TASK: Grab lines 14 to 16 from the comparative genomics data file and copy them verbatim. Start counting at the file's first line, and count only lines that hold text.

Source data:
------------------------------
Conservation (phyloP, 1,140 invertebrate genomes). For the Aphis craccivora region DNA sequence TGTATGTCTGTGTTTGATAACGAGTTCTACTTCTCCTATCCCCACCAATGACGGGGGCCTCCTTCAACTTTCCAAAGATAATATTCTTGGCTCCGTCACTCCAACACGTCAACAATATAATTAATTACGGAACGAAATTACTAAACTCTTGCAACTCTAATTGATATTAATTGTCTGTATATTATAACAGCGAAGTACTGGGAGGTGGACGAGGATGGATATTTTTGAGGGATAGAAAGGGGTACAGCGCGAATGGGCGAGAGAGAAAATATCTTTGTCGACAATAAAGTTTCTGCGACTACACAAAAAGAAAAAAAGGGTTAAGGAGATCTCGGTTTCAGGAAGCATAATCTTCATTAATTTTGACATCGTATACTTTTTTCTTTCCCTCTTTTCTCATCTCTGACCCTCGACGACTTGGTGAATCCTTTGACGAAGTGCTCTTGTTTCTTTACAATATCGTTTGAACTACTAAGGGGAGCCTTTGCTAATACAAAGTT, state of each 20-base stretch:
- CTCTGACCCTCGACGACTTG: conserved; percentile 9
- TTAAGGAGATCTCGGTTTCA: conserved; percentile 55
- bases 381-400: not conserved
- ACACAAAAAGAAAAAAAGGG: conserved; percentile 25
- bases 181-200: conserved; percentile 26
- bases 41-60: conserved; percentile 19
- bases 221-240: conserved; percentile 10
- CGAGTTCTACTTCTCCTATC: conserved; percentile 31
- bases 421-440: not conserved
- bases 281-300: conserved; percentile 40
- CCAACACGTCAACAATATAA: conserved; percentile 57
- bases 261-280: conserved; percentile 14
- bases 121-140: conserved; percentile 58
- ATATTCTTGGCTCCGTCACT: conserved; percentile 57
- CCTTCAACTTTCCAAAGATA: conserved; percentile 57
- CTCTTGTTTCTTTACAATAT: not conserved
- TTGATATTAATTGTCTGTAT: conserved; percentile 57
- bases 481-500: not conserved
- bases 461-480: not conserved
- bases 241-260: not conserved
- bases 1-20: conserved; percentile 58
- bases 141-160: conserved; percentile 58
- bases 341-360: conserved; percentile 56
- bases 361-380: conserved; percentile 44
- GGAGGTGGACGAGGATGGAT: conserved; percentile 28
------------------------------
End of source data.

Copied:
- bases 121-140: conserved; percentile 58
- ATATTCTTGGCTCCGTCACT: conserved; percentile 57
- CCTTCAACTTTCCAAAGATA: conserved; percentile 57